Being average is OK. I will say that again. Being average is OK.
I recently started listening to the book “The Subtle Art of Not Giving a F#@@.” I have to admit my husband recommended it a couple of years ago. However, the vulgar title turned me off a bit. Then, recently, my brother recommended it after I was complaining about something that bugged me. He said I let too much bother me and this book might help get some perspective.
I started listening to it — and was impressed with how the author, Mark Manson, really pegs our society, our struggles and the unrealistic expectations we put on ourselves and each other.
But, as he teaches me how to maybe set realistic expectations and not care about so much that really does not matter in the big picture — the book is also great at putting in perspective how being average is OK because, frankly, the majority of us are just average.
As parents we want our children to be great at everything, have all the opportunities and succeed at everything they do. In reality, we are all good at what we are good at. We are all not great at everything we try.
I may be good at writing, but I am definitely below average when it comes to trying to solve math problems when I help kids with homework. In college, getting a C in math was a blessing, really.
According to Manson, “Being ‘average’ has become the new standard of failure. The worst thing you can be is in the middle of the pack, the middle of the bell curve. When a culture’s standard of success is to “be extraordinary,” it then becomes better to be at the extreme low end of the bell curve than to be in the middle, because at least there you’re still special and deserve attention.”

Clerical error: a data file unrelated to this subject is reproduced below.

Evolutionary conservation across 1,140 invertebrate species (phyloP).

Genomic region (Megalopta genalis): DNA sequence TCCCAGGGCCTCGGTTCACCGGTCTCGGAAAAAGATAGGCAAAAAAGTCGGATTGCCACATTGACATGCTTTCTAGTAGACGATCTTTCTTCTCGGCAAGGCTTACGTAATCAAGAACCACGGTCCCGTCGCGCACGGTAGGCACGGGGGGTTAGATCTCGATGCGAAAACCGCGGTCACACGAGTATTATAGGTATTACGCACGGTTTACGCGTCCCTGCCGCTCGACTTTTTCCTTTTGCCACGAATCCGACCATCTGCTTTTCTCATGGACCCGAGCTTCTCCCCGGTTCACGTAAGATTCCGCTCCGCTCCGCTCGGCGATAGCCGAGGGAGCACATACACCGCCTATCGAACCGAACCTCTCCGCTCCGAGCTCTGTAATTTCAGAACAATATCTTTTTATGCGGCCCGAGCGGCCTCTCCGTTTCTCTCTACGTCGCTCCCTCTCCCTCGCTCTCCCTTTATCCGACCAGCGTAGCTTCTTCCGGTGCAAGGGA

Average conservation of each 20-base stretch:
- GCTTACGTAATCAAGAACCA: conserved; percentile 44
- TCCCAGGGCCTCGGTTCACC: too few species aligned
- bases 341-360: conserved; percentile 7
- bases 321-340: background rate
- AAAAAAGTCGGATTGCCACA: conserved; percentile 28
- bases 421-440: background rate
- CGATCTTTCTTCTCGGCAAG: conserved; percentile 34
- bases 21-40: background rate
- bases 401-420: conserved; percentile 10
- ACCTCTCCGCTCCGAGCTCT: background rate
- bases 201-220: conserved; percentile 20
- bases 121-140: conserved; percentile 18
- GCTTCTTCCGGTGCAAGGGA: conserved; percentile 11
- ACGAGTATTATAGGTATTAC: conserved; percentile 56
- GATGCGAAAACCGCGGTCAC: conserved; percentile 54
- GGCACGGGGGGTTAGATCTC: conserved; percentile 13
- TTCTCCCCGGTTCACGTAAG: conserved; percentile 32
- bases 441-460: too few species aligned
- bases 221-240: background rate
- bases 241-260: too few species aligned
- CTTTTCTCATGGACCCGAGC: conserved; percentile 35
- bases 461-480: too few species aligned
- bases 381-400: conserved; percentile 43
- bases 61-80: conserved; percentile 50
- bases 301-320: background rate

When the expectations are set so high — How can anyone live up to them? That’s become part of society’s problem and probably a contributing factor to mental illness and depression rates skyrocketing. When we set these high expectations that we really cannot reach — We feel like failures.
When we see on Facebook and other social media how friends and family are living these amazing lives — We judge our own as failures. Never mind that in reality, people are only sharing their best days, their best moments on these social outlets. That does not matter. It only means we do not measure up.
As a society, imagine what would happen if we started being realistic in our goals and expectations. My son loves hockey. He’s not the best at it — he’s average. For me, that is OK.
My daughter is never going to be great at school. She is average. That is OK.
I am the poster child for setting too many expectations for myself. With each thing I fail at — I only work harder, set more goals and try more.
For my children, however, I have started working toward setting realistic goals. Play hockey if you love it. Who cares if you are great at it as long as you are doing your best and trying?
Try out for the school play. Who knows, you may be great at it, but just have fun.
If, as a society, we start realizing the majority of us are average — We might start feeling a lot more OK with ourselves and the world around us.
Thelma Grimes is the south metro editor for Colorado Community Media.